Three of the eight major U.K. banks and building societies reviewed by regulators need to bolster their capital positions, but overall the banking system’s resiliency has improved, according to results of stress tests released this week by the Bank of England.
The eight major firms subject to the stress tests were Barclays Bank, Co-operative Bank, HSBC Bank, Lloyds Banking Group, Nationwide Building Society, Royal Bank of Scotland, Santander UK, and Standard Chartered. The exercise, according to the Bank of England, was intended to assess the banks’ ability to withstand a “very severe” housing shock and a sharp rise or snap back of interest rates.
The Prudential Regulation Authority (PRA) Board found capital issues with three of the firms -- Co-operative Bank, Lloyds Banking Group, and Royal Bank of Scotland. The board said the three banks at end-2013 needed to strengthen further their capital positions. The stress test looked at actual and projected ratios of common equity Tier 1 (CET1) capital under various scenarios. For Co-operative Bank, the test showed an actual CET1 ratio of 7.2 percent at the end of 2013. Co-operative’s minimum stressed ratio before the impact of strategic management actions fell to -2.6 percent, and remained at -2.6 percent after the impact of those strategic actions. Lloyds Banking Group had an actual CET1 ratio of 10.1 percent at the end of 2013, with a minimum stressed ratio of 5.0 percent before strategic actions and 5.3 percent after strategic actions. RBS’s actual CET1 ratio for end 2013 was 8.6 percent, which dipped to 4.6 percent for the minimum stressed ratio before strategic actions and 5.2 percent after.
By contrast, the other five banks and building societies ranged from 9.1 percent to 14.3 percent for actual CET1 ratios at the end of 2013. Their minimum stress ratios ranged from 6.1 to 8.7 percent before strategic actions were taken, and from 6.7 to 8.7 percent after the impact of strategic actions.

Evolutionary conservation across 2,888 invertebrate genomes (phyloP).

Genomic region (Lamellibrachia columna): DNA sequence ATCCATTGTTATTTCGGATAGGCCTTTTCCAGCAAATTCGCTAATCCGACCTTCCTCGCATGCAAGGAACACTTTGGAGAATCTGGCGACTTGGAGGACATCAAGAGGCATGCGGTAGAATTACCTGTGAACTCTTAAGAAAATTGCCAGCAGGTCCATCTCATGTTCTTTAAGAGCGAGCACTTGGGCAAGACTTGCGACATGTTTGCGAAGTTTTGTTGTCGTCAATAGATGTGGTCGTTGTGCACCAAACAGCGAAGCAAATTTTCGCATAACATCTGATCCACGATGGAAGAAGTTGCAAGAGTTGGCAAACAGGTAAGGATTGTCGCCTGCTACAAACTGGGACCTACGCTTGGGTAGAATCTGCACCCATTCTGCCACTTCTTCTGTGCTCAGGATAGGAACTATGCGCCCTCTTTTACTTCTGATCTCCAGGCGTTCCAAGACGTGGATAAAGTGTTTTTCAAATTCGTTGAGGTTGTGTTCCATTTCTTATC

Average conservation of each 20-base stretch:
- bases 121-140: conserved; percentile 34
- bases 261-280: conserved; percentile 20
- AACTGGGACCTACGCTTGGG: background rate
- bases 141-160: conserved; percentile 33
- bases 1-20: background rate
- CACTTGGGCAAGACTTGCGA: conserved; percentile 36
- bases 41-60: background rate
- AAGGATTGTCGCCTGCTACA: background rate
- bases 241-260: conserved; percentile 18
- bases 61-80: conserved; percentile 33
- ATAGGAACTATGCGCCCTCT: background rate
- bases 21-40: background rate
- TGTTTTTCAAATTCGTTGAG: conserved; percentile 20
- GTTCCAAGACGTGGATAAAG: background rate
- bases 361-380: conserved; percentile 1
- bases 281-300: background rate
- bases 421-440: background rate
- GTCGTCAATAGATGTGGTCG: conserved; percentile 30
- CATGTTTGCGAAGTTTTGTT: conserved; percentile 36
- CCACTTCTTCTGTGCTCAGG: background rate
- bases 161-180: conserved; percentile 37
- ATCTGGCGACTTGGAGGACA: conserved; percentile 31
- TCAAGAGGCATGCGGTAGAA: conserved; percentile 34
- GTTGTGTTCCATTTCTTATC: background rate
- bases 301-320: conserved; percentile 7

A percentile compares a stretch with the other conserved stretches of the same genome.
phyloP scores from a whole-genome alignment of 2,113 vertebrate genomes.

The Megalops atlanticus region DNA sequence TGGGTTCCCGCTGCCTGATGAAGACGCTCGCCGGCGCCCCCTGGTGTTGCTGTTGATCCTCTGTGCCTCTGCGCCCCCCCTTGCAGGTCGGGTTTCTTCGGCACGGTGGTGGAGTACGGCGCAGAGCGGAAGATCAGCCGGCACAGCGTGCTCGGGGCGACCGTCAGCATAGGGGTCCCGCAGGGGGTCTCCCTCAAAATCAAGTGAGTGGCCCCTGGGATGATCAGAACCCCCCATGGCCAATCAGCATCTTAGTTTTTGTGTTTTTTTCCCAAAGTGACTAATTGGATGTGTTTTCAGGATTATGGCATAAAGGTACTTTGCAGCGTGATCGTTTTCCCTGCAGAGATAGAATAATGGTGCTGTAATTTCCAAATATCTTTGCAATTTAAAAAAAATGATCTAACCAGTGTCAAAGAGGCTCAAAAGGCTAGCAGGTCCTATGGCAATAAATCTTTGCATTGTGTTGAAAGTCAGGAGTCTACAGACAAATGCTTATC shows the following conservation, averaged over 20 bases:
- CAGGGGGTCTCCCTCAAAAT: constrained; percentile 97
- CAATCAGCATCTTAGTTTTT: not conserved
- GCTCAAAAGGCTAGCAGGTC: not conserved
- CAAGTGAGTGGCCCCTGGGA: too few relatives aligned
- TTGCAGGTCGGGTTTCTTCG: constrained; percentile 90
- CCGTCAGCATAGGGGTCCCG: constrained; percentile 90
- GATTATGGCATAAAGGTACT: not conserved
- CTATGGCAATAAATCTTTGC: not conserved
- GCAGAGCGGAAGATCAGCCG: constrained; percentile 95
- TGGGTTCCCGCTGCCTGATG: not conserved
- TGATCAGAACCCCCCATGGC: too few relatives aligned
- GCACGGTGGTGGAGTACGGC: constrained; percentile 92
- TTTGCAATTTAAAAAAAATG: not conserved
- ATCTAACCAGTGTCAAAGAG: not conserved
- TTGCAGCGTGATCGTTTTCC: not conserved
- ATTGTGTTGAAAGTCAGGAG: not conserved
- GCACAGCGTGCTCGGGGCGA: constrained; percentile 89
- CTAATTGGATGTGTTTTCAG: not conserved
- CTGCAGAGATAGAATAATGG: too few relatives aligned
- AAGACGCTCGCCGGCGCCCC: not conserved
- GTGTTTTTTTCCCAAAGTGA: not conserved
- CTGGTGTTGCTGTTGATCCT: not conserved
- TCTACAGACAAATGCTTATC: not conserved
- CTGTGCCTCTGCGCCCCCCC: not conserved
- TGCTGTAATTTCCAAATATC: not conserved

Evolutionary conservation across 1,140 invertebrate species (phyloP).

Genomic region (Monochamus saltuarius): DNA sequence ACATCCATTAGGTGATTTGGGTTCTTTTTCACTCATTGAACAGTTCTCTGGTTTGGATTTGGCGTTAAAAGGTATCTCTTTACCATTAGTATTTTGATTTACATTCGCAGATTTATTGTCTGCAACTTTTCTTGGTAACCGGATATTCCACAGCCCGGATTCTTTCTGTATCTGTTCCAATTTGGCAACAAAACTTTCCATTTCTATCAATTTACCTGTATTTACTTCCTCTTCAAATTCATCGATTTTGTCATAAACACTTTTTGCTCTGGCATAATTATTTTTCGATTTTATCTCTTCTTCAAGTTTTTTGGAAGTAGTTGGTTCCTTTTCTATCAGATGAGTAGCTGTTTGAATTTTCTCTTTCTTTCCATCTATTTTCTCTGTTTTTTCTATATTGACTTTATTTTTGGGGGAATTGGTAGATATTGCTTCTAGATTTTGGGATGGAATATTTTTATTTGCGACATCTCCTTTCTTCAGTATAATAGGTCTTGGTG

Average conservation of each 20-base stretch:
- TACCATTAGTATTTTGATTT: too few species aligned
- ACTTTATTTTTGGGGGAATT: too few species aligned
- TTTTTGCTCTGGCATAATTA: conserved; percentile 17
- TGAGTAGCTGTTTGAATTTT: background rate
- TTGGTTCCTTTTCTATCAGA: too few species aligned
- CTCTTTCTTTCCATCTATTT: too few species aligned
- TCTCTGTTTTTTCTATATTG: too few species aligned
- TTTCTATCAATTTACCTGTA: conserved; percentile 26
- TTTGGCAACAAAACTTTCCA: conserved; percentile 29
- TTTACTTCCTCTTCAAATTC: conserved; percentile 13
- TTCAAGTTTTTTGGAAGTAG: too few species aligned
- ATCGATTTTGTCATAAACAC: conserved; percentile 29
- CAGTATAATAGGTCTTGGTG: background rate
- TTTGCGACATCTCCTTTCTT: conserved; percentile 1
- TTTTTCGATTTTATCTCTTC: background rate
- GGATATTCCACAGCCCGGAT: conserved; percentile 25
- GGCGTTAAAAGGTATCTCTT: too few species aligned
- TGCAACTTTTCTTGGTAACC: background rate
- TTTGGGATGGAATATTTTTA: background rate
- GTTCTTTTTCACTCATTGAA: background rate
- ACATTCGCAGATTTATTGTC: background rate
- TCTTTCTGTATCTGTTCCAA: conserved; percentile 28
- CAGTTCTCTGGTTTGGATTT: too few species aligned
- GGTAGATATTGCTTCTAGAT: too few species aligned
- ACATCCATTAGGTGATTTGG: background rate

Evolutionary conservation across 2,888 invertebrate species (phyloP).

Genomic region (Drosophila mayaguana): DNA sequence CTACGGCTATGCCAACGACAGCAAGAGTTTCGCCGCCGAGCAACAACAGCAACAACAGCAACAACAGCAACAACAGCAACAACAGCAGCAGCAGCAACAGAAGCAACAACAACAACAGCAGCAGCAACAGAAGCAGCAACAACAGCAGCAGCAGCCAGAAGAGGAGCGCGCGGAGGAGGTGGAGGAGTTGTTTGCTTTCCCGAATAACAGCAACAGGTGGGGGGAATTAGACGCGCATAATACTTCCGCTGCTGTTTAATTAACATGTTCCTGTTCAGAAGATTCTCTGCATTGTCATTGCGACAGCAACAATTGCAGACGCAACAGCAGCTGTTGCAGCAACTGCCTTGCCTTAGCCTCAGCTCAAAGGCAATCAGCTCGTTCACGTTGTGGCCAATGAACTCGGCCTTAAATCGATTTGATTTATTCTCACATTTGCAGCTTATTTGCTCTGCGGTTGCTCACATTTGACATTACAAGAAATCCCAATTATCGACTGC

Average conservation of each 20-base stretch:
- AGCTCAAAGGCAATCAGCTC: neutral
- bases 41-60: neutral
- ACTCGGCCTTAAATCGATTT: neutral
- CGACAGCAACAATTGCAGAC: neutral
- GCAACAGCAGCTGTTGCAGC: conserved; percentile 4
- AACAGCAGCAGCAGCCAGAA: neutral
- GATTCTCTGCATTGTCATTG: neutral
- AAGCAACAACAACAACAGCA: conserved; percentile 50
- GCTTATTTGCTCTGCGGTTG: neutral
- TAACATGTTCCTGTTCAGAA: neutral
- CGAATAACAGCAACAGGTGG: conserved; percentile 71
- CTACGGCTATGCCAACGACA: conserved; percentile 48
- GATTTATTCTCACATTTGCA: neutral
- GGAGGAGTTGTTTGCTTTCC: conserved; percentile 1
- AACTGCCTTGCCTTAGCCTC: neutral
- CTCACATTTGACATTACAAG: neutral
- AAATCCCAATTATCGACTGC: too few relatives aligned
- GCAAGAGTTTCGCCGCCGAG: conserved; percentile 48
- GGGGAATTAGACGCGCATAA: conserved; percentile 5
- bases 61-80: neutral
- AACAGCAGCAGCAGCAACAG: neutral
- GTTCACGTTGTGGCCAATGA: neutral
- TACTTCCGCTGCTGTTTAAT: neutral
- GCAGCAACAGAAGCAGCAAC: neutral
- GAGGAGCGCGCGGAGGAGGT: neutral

Only Co-operative Bank was required to submit a revised capital plan, the regulator said. Lloyds and RBS were not required to do so because of continued improvements to their resilience during 2014 and what the PRA Board called concrete plans to boost capital further.
“The stress test completes our capital framework by informing judgments about the appropriate size of capital buffers for individual firms and for the system as a whole,” Mark Carney, governor of the Bank of England, said in a statement. “It is a major component of both our macro- and micro-prudential regimes.”
Carney said the exercise also demonstrated the synergies possible between the PRA and the Financial Policy Committee, which published a report on the stability of the financial sector to accompany the stress test results. The report found that on the whole, the sector’s resilience improved markedly since a 2013 capital shortfall exercise. It also said given the stress test results and the banks’ plans to further improve capital positions, the banking sector would be able to maintain core functions in a stress scenario. As a result, the committee didn’t make any system-wide recommendations for changes or actions.
“This was a demanding test,” Carney said of the exercise. “The results show that the core of the banking system is significantly more resilient, that it has the strength to continue to serve the real economy even in a severe stress, and that the growing confidence in the system is merited.”
The Bank of England will conduct another stress test in 2015, with details to be announced in the new year.